CASTRIES, St Lucia -- Organisation of Eastern Caribbean States (OECS) stakeholders in community-based tourism have welcomed recent national consultations as a timely activity to assist in developing the tourism product in their respective communities.
This follows the just concluded series of national tourism consultations across the nine-member grouping by the OECS Secretariat in collaboration with national tourism offices in the member states. Just over 280 persons from across the OECS participated in the consultations.
The objectives of the consultative workshops were to identify existing and potential opportunities to develop community-based niche products in tourism, and to identify opportunities to assist and support OECS member states towards successfully developing and promoting community-based niche tourism initiatives.
Josephine Dublin-Prince, who presides over the Dominica Community Tourism Association, said the consultations by the OECS Secretariat emphasize the importance of partnerships in developing and sustaining resources used for community based tourism.
“I think it was very timely and suited to what we really needed in Dominica. It’s really going to support our efforts in community tourism and also help to build our various member organizations,” she said.
James Daley is a heritage tour guide whose daily excursions, including research and hiking tours, take people through the interior of Montserrat. He said the recent OECS workshop on niche product development has revealed the significance of a more professional approach in the delivery of his services as a local tour operator.
“The message that came across was that we need to be prepared in a professional way,” he said.
Dr Loraine Nicholas of the OECS Secretariat said the consultations focused on the development and promotion of authentic, community-based experiences, which are directly driven by and for the sustainable development of host communities with the aim of achieving the following benefits:
• Enhancement of local community participation in tourism, to increase the direct benefits derived from tourism by local residents;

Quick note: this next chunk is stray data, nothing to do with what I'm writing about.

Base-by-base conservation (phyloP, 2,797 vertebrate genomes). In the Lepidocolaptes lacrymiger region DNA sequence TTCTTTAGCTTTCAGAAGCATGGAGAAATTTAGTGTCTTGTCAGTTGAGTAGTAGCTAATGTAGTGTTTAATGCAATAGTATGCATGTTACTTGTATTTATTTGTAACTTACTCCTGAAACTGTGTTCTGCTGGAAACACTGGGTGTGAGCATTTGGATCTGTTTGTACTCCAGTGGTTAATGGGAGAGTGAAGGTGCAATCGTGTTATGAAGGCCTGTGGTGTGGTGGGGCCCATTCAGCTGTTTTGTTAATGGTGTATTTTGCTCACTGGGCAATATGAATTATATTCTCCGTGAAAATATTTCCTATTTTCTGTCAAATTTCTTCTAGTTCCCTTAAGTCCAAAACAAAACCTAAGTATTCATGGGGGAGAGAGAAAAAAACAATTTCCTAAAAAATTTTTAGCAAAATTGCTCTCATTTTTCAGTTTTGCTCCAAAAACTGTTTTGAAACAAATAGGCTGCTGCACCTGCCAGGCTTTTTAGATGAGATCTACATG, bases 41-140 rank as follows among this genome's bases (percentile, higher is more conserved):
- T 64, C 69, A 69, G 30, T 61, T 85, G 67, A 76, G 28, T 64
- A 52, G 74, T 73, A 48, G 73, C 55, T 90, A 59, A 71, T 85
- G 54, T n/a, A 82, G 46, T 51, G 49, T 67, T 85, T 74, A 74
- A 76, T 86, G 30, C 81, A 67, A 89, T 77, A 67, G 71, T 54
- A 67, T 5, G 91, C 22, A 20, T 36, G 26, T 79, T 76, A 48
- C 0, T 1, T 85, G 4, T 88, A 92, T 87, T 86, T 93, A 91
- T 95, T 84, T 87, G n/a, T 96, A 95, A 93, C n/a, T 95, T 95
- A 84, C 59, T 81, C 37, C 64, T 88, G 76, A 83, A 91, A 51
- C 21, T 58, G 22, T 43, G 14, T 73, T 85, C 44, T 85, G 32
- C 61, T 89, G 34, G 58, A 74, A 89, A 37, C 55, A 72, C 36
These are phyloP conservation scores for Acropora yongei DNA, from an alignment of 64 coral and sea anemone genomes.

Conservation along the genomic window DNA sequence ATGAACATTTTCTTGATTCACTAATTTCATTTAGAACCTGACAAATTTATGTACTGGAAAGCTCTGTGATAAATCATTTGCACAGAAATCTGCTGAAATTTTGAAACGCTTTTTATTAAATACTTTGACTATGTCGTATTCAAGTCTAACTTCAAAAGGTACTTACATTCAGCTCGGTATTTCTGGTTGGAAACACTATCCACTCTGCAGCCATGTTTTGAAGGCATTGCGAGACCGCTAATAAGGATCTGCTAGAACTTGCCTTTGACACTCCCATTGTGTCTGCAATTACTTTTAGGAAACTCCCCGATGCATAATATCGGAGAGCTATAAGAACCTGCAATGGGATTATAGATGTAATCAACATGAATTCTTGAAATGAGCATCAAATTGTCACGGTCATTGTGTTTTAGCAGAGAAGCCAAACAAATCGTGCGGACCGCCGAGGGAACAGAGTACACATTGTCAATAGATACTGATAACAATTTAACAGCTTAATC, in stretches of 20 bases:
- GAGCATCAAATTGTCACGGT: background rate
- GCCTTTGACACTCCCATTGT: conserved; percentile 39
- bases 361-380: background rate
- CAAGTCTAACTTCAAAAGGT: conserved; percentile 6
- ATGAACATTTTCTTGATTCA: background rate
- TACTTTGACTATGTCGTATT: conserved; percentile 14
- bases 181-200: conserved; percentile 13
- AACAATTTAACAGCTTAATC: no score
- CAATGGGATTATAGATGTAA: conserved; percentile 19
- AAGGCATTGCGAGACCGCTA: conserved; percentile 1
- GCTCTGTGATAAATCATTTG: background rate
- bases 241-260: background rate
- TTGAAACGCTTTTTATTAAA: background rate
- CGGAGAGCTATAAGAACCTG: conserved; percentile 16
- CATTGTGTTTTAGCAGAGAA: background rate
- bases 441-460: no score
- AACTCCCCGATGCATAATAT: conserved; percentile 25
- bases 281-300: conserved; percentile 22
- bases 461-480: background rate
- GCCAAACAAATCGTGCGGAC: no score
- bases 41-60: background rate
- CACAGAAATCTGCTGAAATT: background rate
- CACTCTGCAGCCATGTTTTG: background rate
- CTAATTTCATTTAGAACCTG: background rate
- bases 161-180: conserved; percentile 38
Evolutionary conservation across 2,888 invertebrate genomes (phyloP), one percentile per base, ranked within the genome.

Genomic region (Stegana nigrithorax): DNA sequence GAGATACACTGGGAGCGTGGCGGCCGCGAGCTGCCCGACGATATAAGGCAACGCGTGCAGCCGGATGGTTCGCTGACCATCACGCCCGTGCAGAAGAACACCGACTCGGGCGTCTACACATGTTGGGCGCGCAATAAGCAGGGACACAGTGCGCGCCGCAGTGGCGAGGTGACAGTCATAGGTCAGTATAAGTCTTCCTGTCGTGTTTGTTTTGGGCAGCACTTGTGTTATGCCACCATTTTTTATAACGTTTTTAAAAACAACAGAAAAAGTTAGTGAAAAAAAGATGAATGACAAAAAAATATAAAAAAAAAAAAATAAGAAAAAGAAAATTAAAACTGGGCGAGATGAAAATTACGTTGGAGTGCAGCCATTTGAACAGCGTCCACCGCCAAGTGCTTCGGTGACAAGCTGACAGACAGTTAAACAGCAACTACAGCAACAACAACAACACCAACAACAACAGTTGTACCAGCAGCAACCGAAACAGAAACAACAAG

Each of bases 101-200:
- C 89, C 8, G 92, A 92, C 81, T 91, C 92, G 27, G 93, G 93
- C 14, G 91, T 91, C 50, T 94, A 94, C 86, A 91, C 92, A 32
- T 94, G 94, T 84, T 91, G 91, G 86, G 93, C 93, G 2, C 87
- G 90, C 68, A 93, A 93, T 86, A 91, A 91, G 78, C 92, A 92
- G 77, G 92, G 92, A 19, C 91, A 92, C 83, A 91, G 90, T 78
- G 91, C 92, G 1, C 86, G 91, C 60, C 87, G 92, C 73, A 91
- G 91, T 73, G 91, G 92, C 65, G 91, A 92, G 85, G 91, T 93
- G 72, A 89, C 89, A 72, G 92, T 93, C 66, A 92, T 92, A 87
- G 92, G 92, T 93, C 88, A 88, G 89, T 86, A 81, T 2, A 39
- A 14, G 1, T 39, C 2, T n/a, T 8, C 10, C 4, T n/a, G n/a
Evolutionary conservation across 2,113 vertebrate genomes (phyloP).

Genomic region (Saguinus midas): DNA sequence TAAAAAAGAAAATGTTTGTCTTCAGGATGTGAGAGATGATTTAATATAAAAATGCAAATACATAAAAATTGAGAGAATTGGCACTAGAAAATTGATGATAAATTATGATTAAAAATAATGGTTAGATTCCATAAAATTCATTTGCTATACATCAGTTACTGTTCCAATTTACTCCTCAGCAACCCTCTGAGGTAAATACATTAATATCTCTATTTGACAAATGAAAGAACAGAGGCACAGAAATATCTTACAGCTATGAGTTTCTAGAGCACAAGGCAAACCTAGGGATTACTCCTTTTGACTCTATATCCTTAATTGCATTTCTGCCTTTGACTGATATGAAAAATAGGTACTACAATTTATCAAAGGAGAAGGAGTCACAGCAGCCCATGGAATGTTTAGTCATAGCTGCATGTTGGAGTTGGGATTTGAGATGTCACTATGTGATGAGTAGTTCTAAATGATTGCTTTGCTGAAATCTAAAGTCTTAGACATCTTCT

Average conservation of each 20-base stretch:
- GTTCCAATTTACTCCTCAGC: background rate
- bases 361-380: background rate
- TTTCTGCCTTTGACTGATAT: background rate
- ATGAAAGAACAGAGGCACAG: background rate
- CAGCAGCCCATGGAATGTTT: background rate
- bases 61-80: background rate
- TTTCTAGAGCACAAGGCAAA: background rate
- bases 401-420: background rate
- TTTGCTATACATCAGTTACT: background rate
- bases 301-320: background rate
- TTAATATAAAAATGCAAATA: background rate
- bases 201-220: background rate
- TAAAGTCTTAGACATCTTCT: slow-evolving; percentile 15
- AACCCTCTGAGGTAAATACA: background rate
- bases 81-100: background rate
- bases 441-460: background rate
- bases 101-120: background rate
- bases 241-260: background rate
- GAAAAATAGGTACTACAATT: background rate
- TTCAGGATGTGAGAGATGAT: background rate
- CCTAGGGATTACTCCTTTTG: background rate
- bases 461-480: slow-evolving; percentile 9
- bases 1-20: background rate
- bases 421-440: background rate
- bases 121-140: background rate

• Diversification of the tourism product to attract different market profiles;
• Fostering of sustainable linkages with other sectors including agriculture and the cultural industries;
• Developing more enriching, engaging and educational experiences, which are increasingly being demanded by contemporary tourists; and
• Identifying similar tourism products across the region that could be jointly packaged to facilitate multi-destination tourism development in the OECS.
The managing director and founder of the Jamaica-based Country style Community Tourism Network/Villages as Businesses programme, who served as the key resource person for the consultations, brought decades of experience and passion to the meetings.
The participants are looking forward to the second phase of this initiative through which community-based enterprises will be able to benefit from direct assistance to develop the tourism niche products that have been identified.
Out of 12 niche areas identified by the nine OECS member countries, the top two niche areas reported as having the greatest potential are: nature and eco tourism as well as heritage and cultural tourism. Other niches of interest included: agro-tourism, adventure tourism, health and wellness; and festivals and events.
The national tourism consultations were supported by the European Union under the 10th EDF Economic Integration and Trade of the OECS Region project. That project, which is being administered by the OECS Secretariat, is being financed out of resources from the 10th EDF regional programme, and seeks to contribute to the establishment of the OECS Economic Union as a single economic and financial space through the development of a harmonized policy, legislative, regulatory and administrative framework, and the enhancement of the institutional capacity and export competitiveness of OECS economies.